Still, the artificial price-jacking of the HIB X was viewed as a dishonest move, since those beating the average weren’t gaining anything extra from the increased price. It was a blatant manipulation of the BTA system, and after receiving much backlash against it, it was never again used for a main Humble Indie Bundle, though it is often employed by weekly sales.

The last major Humble promotion, mentioned at the outset of this article, was widely regarded as an embarrassment. The Humble Daily Bundle started with a repeat of the Humble Deep Silver Bundle, which was generally well-received and generated excitement for what the next day would bring.

What Humble delivered was the Humble Daily Bundle from Outer Space, which came with three games, one of which was behind the BTA tier- the other was behind a $10 paywall. This was disappointing, but not the worst thing that could’ve happened. That came later.

The next Humble Daily Bundle featured The Banner Saga– players could pay what the wanted for some artwork from the game and some units for the F2P Banner Saga: Factions. If they beat the average, they’d receive… Skins. They’d get new appearances for their units in Factions. Anybody who actually wanted a game would have to pay $15 for The Banner Saga. A nice discount for a pretty game, but not a bundle.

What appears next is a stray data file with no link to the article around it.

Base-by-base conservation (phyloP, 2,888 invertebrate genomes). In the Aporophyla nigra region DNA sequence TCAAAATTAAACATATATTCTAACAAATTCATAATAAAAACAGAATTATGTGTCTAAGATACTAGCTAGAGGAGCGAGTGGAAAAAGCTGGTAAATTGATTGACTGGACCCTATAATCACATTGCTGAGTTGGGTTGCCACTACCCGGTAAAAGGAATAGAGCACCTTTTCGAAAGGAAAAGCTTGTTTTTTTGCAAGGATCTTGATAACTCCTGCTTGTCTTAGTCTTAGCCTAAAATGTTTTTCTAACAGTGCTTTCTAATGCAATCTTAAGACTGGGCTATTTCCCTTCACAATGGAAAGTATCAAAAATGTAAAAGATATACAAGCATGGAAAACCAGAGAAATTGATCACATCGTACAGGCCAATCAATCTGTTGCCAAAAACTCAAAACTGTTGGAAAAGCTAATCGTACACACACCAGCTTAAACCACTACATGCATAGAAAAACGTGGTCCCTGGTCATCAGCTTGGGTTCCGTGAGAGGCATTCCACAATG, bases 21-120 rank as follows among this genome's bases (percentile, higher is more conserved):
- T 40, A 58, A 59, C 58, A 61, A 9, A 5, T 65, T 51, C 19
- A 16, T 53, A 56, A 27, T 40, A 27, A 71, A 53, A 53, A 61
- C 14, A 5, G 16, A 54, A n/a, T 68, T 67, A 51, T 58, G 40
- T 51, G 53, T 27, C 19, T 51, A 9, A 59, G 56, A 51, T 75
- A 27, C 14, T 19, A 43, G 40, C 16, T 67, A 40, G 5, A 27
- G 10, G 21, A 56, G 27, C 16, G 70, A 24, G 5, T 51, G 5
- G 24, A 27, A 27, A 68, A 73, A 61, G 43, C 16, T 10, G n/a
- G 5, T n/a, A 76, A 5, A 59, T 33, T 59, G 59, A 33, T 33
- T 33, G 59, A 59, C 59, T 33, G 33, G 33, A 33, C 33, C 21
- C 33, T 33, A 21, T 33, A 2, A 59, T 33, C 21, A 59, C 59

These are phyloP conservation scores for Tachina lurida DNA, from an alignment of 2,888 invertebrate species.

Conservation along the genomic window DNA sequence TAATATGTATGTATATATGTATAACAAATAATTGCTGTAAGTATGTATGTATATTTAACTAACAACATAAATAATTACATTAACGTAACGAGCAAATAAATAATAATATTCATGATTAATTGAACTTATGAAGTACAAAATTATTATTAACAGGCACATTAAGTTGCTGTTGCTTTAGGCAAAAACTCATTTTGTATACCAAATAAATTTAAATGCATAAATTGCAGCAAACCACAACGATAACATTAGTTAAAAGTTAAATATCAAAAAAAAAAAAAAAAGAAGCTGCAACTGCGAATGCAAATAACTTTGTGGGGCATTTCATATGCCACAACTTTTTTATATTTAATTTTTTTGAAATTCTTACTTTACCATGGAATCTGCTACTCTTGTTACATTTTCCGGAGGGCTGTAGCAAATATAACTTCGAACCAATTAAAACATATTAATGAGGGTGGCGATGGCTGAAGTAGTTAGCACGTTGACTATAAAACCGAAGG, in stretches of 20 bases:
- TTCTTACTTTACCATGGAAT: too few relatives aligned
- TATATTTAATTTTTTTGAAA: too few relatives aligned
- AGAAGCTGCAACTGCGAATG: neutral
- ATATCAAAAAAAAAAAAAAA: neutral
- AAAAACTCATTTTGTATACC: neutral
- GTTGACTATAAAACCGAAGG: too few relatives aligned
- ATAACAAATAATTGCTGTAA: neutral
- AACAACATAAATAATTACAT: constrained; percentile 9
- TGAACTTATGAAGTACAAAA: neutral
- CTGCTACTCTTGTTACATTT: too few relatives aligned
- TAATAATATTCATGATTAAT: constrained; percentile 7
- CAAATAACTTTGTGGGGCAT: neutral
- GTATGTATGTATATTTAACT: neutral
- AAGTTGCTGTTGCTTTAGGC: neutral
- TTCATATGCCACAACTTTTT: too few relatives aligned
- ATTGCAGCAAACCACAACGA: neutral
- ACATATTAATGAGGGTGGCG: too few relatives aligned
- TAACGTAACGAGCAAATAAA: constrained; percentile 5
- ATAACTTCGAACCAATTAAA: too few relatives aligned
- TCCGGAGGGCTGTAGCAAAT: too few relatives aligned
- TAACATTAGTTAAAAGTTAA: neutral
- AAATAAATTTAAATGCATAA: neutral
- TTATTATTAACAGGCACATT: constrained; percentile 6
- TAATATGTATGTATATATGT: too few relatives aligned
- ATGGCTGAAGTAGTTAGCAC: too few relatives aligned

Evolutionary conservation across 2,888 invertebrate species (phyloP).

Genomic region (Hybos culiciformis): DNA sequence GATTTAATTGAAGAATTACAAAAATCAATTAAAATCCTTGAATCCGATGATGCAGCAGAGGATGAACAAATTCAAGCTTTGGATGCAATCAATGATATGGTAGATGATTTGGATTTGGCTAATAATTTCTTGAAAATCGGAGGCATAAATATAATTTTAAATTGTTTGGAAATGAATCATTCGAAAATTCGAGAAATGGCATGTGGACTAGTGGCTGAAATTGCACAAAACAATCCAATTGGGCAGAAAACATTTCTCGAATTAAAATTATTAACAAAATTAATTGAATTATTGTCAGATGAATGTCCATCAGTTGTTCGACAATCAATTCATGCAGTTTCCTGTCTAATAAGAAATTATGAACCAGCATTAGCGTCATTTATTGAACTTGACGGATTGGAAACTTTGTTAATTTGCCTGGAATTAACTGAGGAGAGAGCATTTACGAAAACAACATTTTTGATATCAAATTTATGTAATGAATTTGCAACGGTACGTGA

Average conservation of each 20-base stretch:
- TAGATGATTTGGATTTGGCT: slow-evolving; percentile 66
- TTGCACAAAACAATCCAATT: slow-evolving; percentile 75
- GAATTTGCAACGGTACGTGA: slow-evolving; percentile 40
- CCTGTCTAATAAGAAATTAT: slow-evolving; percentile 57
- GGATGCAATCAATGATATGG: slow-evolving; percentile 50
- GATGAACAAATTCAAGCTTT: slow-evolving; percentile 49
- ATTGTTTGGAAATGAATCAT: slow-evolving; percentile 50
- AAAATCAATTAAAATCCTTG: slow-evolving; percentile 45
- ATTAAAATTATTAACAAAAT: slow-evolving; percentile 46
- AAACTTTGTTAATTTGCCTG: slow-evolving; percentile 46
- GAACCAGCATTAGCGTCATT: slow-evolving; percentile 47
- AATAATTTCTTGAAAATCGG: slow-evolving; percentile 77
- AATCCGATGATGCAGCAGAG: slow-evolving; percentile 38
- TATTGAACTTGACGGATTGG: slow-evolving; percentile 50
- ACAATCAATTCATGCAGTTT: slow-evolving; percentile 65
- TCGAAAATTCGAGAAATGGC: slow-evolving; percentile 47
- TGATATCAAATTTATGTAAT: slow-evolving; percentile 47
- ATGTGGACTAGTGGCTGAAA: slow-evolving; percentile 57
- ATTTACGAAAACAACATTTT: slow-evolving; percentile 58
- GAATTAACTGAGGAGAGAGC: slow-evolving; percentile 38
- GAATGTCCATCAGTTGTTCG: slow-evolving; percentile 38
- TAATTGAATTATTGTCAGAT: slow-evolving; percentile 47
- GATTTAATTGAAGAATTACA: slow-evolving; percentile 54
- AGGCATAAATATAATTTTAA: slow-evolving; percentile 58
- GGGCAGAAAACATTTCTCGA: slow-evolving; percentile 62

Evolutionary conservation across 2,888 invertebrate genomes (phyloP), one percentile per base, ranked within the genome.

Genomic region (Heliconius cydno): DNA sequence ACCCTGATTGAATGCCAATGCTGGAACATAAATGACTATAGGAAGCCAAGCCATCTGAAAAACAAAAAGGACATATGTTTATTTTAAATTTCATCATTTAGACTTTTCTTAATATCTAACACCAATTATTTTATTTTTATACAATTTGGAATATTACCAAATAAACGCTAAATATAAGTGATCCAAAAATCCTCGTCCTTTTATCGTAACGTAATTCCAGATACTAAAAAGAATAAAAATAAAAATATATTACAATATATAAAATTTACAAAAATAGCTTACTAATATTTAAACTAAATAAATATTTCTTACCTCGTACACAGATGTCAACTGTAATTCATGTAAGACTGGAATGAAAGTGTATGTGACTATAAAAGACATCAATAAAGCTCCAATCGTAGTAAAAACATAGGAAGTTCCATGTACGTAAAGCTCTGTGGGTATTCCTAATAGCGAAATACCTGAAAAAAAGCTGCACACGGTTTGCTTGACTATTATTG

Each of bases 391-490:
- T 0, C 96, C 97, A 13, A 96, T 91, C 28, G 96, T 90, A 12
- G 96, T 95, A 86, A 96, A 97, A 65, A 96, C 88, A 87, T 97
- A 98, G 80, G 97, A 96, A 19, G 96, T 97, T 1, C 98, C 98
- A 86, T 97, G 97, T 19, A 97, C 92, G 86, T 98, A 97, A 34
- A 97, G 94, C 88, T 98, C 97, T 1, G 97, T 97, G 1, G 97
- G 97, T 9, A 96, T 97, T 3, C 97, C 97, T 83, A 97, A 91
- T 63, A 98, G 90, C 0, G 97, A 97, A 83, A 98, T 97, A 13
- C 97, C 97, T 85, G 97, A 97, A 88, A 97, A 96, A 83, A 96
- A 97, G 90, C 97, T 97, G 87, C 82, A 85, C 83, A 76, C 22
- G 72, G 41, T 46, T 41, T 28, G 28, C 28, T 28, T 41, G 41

Needless to say, this was not good for Humble’s reputation. As the days went on, the Humble Daily Bundles seemed to get worse and worse- one of the bundles was just a one-month subscription to EVE Online. Eventually, it hit rock bottom on the last day with the Humble Daily Bundle: Total War.

For $45, you could have the Total War Grand Master Collection, which came with most of the games and DLC in the Total War franchise. If you didn’t have $45 to blow, you could check out the $25 tier, which came with a couple less games. If you didn’t have $25 to drop, don’t despair! You could buy the Napoleon: Total War collection for $7 which included the base game and four pieces of DLC.

Oh, you didn’t feel like paying $7 for the collection? Don’t feel bad about it, just beat the average for the base game.